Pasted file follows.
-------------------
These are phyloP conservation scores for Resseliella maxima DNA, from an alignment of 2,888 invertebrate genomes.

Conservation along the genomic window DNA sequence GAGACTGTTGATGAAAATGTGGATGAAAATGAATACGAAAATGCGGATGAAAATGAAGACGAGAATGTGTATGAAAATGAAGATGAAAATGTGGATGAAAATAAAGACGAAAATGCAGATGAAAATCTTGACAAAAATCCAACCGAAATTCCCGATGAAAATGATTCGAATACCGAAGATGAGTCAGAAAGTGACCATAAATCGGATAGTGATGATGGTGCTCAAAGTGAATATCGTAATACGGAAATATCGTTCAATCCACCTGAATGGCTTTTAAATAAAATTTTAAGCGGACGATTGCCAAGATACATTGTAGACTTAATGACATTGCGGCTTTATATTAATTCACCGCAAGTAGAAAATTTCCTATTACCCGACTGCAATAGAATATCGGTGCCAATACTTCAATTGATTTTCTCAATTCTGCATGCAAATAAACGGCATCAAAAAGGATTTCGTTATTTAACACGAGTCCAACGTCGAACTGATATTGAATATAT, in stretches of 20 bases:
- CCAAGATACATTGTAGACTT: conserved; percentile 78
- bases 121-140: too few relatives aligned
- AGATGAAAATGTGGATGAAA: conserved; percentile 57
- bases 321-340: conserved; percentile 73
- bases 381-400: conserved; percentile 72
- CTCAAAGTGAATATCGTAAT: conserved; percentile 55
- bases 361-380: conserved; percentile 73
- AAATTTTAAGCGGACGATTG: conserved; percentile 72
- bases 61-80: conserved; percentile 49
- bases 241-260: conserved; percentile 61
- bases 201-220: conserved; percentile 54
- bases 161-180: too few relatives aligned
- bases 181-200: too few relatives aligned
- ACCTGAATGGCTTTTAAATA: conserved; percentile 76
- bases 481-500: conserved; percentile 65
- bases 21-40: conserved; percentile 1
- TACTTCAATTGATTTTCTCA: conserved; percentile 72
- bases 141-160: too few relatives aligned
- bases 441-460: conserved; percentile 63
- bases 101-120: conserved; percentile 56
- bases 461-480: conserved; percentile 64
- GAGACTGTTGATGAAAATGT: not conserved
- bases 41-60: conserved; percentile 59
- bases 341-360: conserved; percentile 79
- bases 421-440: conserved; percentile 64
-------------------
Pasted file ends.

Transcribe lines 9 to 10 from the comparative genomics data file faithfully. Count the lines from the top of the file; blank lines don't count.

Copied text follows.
- bases 361-380: conserved; percentile 73
- AAATTTTAAGCGGACGATTG: conserved; percentile 72